We talked back and forth. Our thought was not to leave her completely on her own at the end of the time, but I wanted her to feel some responsibility for this as well. In my mind three years was a solid foundation and enough time to save and make a plan. Even if it wasn’t this school, that should be enough time to sort out a new one. And it’s India, anything is possible.

But she felt overwhelmed and fear had started to creep in. The next day was no better. Her head still ached and all day long she was distracted, to the point I couldn’t focus either. She had talked to other people. Formed a new plan– one that involved me helping her to find a new school, a cheaper one that still met all of her hopes and expectations, but one she could afford if we were no longer in the picture.

I wasn’t as keen on this plan for a variety of reasons, but today we decided minutes before she arrived to take her around to a few schools. Buy applications, see the schools and talk with the administration about possibilities. Honestly, she had never seen anything except a government school and her eyes were opened at the opportunities available for her son. By the third school, our kids’ school, she started to feel overwhelmed again. She became so overwhelmed her headache returned and she felt nauseated so we took her home.

To say this was not the reaction I had hoped for is an understatement, but I’m trying to put myself in her shoes. Though I know that’s impossible. Still, it feels so strange hold out a gift that I’m not sure she wants or perhaps she simply doesn’t know what to do with it.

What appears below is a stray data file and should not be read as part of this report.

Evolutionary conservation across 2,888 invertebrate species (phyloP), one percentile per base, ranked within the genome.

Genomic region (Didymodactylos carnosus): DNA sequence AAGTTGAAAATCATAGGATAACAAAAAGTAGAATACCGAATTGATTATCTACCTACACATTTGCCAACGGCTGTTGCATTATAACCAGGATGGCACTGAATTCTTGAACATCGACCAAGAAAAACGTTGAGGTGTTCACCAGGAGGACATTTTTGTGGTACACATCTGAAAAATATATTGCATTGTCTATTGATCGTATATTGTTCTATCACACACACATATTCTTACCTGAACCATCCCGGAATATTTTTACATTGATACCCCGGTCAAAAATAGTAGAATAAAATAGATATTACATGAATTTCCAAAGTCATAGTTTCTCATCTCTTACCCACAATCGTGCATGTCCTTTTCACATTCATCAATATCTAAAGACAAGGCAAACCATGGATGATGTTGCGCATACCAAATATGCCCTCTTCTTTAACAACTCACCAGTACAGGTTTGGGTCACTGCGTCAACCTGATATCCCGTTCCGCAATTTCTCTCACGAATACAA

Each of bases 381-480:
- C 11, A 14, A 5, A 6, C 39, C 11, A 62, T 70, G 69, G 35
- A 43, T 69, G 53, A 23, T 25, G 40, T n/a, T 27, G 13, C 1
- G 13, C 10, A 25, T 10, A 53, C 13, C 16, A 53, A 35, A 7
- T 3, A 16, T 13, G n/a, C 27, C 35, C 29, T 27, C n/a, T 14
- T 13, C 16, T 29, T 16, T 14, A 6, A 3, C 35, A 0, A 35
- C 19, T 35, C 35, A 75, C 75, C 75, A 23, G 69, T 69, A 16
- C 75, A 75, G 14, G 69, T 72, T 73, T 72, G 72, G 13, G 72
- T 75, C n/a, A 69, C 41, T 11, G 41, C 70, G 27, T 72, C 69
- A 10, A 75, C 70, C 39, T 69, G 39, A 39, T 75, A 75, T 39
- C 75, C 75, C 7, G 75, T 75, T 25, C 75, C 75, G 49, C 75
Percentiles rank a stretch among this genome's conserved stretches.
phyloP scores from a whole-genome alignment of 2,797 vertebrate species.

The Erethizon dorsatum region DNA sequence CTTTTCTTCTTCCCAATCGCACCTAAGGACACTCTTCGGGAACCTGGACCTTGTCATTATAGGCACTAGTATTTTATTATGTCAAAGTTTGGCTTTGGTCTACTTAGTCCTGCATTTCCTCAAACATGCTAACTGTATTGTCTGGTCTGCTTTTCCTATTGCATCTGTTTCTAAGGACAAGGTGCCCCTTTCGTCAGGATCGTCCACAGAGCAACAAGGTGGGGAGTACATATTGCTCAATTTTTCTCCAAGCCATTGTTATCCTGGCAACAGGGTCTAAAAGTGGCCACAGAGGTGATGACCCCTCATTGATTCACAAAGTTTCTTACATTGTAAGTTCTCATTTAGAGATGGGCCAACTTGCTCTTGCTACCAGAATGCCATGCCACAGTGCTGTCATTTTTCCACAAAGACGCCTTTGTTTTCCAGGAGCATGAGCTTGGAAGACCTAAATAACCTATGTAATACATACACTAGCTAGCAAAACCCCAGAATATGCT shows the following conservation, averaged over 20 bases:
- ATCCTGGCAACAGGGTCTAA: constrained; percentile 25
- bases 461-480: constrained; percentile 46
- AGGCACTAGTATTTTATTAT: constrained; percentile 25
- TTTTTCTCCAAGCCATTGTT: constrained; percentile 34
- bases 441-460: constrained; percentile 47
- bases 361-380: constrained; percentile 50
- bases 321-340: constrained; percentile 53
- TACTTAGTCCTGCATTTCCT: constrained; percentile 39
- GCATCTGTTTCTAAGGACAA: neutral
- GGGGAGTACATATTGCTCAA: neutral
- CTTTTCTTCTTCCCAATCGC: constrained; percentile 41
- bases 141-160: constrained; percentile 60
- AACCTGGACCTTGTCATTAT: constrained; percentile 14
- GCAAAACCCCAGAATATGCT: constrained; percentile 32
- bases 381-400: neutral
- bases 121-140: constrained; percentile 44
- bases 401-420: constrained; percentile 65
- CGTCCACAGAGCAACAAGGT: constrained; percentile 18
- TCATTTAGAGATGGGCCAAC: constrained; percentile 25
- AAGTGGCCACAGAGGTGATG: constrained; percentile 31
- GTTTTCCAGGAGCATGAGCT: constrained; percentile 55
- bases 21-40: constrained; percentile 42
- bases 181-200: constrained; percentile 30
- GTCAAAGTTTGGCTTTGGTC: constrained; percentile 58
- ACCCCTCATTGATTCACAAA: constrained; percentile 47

Maybe she feels very small right now, even if she can’t express it, as she enters a world that is as foreign to her as a slum would be to me.

Anyway, we sent her home and I’ve felt drained all day. Wanting to help and knowing how to is such a challenge here. So let’s see how the next few days will work out and if we can figure out a solution that makes everyone happy.

Let’s see.

the weight of privilege

JournalsI pull all the kids’ notebooks down and begin scribbling. I won’t remember details years from now, so I write them down. Month-by-month, marking time in these journals so one day they will read them and smile or cry, and hopefully remember.

Stringing words together is something I’ve done so long I can’t remember a time when I couldn’t.

I’m writing in one of the books when our house-helper  stops me and asks what I’m doing.

In our unique brand of broken English and gestures I explain these are books I’ve kept for the kids since they were born. I write in them to remember milestones and funny stories. She thinks this is a good idea, but not possible since she doesn’t know how to read or write. I knew she couldn’t read, but I didn’t realize until earlier this week that she couldn’t write anything. Nothing in Hindi and definitely nothing in English.